Conditions such as anxiety and depression are experienced by one in six British workers at any one time. The competition, stress and long hours culture in the City leaves employees vulnerable, but fear of discrimination often prevents people accessing help and support early on.
CMHA has been set up in recognition of these shared concerns. The founding organisations are Aon, Bank of America Merrill Lynch, Clifford Chance, Deloitte, Freshfields, Goldman Sachs, KPMG, Lend Lease, Linklaters, Lloyds Bank, Morgan Stanley, PwC, and Slaughter and May. The Alliance is supported by the Community Interest Company, Mental Health First Aid and Mind.
The Alliance will be launched at an event on 28 October at the law firm Linklaters. The keynote speaker is Sir Mike Rake, chairman of BT and president of the Confederation of British Industry (CBI).
The aims of the Alliance are to create a culture of openness about mental health issues, to support City organisations in implementing good practices to enhance mental health for all employees and to tackle the causes of, and support staff who are experiencing, mental health problems. CMHA will also sponsor research specific to the mental health of workers in environments such as the City.
Sir Mike Rake, chairman of BT and president of the CBI, said:
“It’s hugely encouraging to see businesses uniting to improve the way in which mental health is perceived in the City. The more we can get senior people in the business community talking about this important issue, the more we can create an environment where City businesses and professionals can talk openly and take positive and preventative actions to improve mental health. Better mental health is better for business. I’m delighted to be involved in launching the Alliance and would encourage other leaders to get involved.”
Pete Rodgers, chair of CMHA and Deputy General Counsel at KPMG International, said:
“Many enjoy the City culture and thrive on the competition and pressure that comes with it. Each year this pressure seems to be intensifying. So, more than ever, businesses and employees need to be able to foster good mental health to deal with these challenges, and to manage effectively situations where mental health problems arise. When things do get too much, the City can feel an unforgiving and unsupportive place. We want to change things by eliminating stigma as well as sharing insights and good practice to develop better mental health for everyone.”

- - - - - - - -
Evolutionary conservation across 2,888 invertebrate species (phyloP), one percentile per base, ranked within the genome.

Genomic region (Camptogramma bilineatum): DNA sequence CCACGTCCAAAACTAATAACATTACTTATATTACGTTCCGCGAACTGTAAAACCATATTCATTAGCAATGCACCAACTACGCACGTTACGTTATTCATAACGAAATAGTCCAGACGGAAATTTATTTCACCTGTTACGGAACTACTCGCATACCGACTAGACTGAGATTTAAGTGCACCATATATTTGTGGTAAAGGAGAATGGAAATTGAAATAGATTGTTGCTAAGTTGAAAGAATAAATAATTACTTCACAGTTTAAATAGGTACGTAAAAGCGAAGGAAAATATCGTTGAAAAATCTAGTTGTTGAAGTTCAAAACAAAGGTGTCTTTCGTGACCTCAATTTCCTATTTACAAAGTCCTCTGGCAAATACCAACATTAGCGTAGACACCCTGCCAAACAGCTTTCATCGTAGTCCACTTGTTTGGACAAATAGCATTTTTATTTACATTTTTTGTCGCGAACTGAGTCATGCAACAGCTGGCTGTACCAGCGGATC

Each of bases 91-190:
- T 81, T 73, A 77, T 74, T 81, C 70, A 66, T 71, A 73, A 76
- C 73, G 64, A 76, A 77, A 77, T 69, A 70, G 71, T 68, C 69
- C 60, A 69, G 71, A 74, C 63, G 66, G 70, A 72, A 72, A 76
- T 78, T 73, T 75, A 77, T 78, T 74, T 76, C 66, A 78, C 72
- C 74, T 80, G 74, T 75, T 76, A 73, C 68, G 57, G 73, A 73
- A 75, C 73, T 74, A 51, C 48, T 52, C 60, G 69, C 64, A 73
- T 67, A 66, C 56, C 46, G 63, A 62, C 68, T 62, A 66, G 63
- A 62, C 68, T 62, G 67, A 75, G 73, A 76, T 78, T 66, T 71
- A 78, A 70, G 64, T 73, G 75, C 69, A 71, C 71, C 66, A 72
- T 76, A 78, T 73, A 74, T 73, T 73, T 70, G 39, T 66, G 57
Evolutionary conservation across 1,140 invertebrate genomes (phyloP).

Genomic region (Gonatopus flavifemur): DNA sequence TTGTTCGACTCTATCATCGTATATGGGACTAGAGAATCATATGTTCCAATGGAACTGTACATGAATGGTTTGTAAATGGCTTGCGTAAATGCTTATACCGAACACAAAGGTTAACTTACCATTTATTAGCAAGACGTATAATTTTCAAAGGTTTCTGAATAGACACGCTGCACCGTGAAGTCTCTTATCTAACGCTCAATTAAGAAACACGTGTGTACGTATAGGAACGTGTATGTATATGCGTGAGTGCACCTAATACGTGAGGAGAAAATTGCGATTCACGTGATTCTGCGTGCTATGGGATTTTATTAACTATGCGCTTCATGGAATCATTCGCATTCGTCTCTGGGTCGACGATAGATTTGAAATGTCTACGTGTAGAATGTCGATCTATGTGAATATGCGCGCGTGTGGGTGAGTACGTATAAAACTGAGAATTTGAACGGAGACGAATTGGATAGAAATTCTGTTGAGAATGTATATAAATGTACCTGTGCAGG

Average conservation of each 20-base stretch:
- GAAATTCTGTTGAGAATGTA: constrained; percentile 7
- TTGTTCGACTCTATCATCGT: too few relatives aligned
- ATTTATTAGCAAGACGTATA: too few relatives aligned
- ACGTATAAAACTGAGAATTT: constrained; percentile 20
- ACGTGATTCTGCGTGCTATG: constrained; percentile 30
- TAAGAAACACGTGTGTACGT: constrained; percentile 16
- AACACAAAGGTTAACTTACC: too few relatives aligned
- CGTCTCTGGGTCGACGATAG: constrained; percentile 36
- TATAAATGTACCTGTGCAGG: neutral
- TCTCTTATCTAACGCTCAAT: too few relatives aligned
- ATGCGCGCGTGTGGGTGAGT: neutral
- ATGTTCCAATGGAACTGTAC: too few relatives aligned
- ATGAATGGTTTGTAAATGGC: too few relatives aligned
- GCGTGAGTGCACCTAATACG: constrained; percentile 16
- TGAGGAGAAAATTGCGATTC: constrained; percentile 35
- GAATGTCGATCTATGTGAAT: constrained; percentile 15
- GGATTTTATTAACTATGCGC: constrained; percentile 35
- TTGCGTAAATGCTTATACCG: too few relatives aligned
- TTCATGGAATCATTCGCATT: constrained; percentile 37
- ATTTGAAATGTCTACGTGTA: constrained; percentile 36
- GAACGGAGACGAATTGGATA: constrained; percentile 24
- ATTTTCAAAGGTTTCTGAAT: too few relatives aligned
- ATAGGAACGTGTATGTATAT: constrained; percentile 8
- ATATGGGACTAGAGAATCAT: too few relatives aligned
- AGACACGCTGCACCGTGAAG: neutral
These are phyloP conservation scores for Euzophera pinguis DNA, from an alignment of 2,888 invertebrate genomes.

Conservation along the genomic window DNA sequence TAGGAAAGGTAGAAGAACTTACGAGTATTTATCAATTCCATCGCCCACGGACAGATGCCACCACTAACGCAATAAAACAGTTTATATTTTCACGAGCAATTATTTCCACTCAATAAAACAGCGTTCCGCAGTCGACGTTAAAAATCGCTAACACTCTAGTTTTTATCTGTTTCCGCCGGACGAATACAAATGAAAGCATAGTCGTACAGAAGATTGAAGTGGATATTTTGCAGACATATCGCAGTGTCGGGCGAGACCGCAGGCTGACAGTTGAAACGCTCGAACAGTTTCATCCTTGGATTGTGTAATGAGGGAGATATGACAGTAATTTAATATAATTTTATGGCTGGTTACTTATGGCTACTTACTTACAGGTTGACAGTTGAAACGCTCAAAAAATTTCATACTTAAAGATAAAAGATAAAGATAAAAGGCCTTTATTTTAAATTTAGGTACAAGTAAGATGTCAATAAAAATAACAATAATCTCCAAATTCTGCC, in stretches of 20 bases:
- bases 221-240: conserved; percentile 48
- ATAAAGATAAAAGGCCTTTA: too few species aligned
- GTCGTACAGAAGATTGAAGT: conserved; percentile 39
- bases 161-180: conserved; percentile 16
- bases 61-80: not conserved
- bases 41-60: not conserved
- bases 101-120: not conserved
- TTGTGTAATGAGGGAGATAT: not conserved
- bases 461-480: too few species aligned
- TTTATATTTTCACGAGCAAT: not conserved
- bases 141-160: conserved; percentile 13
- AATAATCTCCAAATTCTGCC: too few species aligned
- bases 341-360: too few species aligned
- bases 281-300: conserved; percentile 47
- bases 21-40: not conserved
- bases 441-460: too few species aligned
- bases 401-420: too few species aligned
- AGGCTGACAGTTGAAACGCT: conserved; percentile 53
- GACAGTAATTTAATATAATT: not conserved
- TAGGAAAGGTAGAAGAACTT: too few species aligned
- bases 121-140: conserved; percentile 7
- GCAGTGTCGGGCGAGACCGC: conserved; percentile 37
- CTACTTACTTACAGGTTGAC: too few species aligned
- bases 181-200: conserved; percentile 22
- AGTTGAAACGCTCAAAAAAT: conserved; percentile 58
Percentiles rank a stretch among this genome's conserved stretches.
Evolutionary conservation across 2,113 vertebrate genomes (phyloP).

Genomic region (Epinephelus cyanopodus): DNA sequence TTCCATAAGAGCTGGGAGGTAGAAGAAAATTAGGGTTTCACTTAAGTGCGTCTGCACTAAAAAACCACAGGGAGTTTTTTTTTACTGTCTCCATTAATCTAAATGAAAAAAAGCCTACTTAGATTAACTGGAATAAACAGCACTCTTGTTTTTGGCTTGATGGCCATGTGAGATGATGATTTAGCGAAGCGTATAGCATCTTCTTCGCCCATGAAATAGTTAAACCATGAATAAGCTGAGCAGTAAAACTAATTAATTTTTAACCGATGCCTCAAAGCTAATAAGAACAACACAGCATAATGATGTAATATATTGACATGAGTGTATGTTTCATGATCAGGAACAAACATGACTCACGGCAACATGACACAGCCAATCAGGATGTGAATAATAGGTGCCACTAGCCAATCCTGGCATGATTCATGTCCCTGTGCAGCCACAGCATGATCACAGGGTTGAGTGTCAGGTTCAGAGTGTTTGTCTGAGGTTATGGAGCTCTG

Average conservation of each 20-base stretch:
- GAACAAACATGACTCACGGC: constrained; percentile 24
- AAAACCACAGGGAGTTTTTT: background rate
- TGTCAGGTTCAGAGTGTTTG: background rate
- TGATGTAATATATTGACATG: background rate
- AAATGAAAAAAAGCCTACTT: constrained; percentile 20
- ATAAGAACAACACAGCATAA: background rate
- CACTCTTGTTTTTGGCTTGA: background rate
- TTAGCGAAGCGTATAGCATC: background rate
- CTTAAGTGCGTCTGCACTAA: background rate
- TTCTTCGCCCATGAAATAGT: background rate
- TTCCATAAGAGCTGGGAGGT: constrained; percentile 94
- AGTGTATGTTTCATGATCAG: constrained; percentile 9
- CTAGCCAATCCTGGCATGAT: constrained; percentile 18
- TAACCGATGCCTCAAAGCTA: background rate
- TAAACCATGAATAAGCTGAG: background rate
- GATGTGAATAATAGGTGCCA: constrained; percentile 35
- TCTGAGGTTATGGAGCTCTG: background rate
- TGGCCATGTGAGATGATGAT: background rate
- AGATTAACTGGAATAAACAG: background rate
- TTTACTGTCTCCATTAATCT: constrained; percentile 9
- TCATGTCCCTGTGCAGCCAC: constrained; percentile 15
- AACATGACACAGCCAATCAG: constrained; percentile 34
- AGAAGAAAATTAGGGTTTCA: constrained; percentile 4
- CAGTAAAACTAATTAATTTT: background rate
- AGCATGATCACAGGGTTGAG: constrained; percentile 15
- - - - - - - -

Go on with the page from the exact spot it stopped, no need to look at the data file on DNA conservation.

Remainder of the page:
Research by Mind found that 90 per cent of people taking time off due to stress said they cited a different reason to their employer for their absence. 92 per cent of people believe that admitting to having a mental health condition to their employer would damage their career.
Mind’s Chief Executive Paul Farmer said:
“We commend the City businesses that have united to tackle the stigma that exists around mental health problems. It sends an important signal that mental health and wellbeing should be an organisational priority in every business. There are too many workers that feel their only option is to suffer in silence with mental health problems as they fear the consequences that they will be sidelined by their bosses or even sacked. Employers are starting to recognise that mental health problems are not a sign of weakness and that investing in the wellbeing of their staff is worthwhile.”
Professor Lord Patel of Bradford OBE, Patron of Mental Health First Aid England, said:
“One of our key pieces of advice is that employees who have been trained to spot the early symptoms of mental ill health will be better equipped to sign-post themselves or others to appropriate treatment, which can often then result in a quicker, more successful recovery and return to work. Organisations which provide such training are sending out a clear message that the mental and physical wellbeing of their staff is of equal importance and that the two often go hand-in-hand. Through the CMHA, we hope that every City employer will adopt a range of policies to support their staff’s mental wellbeing and which in turn will help lift the stigma which currently shrouds mental health in many organisations.”
According to research by the Centre for Mental Health, mental ill health costs UK employers an estimated £26 billion a year through sickness absence, reduced productivity at work and recruitment costs. Early intervention and support around mental health in the workplace has the potential to boost productivity and reduce considerably the overall economic burden to society.
Pete Rodgers said:
“The majority of people with mental health problems with the right support fully recover and get back to work. Early intervention makes a full recovery more likely. The CMHA aims to help employers foster a culture of openness and to help educate managers on how to foster good mental health, as well as identify risks and recognise the triggers and signs of mental health problems.”
For more information contact:
Head of Media
020 8522 1743
Head of Corporate Communications
020 7456 5230
About the City Mental Health Alliance
The City Mental Health Alliance is a coalition of organisations that have come together to improve mental health issues in the City of London. The focus of the Alliance is on the common stress related mental health conditions, such as anxiety and depression, while remaining inclusive of other conditions.
Mind is the leading mental health charity in England and Wales. We provide advice and support to empower anyone experiencing a mental health problem. We campaign to improve services, raise awareness and promote understanding.
Please note that Mind is not an acronym and should be set in title case.
Mind’s Infoline is on 0300 123 3393 and the Legal Line is on 0300 466 6463 (helplines open Monday – Friday 9am – 6pm). Website: www.mind.org.uk